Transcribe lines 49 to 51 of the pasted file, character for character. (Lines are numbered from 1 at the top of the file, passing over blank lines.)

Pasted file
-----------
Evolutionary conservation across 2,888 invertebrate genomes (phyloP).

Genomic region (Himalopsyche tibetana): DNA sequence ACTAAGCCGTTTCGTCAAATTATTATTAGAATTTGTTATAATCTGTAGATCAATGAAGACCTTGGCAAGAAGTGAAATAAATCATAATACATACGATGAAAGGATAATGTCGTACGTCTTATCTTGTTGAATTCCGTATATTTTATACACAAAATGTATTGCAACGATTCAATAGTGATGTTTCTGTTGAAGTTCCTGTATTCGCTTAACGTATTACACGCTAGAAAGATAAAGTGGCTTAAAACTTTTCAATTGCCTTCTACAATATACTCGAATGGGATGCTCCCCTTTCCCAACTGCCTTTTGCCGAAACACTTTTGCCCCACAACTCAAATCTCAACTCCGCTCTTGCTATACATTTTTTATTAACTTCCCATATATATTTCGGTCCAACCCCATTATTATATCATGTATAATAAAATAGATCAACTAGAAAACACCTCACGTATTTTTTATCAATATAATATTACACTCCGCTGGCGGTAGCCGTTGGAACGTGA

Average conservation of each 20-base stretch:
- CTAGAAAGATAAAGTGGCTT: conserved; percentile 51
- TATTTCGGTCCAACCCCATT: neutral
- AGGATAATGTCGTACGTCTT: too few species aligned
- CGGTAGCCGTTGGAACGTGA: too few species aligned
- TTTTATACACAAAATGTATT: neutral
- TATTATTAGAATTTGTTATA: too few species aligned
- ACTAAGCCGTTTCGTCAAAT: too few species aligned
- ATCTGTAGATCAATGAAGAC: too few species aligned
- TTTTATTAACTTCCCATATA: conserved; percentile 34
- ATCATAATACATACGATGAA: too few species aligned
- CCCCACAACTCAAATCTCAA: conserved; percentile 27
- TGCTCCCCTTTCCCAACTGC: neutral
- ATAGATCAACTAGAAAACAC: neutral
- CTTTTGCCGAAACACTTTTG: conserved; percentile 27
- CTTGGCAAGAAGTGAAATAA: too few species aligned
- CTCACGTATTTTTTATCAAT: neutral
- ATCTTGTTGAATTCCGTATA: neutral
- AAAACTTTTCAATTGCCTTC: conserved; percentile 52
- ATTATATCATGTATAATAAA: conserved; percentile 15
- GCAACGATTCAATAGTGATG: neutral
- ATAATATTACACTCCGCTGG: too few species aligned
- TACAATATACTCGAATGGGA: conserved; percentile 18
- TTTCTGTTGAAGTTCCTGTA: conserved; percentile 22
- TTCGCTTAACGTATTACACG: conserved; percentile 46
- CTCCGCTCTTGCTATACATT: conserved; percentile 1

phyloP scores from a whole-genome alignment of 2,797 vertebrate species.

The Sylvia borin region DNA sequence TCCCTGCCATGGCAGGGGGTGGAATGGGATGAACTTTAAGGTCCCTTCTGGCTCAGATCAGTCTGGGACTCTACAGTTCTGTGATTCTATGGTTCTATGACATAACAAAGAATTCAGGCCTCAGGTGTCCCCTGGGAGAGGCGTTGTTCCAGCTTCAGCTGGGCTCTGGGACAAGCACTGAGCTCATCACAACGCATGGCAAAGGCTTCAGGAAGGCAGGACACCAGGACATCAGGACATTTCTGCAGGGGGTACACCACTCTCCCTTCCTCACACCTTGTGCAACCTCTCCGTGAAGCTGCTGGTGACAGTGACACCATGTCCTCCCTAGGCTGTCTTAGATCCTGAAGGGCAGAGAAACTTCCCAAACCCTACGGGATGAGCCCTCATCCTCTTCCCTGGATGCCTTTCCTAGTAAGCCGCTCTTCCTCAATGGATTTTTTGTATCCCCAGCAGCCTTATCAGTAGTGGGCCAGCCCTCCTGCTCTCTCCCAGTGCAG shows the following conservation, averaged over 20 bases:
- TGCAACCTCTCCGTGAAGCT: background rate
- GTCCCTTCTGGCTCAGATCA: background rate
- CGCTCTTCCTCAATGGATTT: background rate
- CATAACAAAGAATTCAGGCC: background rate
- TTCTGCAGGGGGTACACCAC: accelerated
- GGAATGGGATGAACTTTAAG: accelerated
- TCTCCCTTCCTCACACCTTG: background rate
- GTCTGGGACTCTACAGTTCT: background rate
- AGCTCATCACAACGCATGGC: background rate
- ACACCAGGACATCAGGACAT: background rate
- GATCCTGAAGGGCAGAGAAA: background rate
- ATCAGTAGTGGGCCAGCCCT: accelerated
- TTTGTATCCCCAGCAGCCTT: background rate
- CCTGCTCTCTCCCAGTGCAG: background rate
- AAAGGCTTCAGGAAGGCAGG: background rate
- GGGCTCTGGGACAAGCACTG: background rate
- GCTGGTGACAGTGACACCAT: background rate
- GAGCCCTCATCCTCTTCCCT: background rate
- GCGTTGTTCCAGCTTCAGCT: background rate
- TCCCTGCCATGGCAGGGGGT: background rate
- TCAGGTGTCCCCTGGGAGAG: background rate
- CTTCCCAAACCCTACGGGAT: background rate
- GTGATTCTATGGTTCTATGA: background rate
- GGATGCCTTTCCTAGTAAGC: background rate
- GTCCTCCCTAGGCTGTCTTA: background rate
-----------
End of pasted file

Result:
- GCGTTGTTCCAGCTTCAGCT: background rate
- TCCCTGCCATGGCAGGGGGT: background rate
- TCAGGTGTCCCCTGGGAGAG: background rate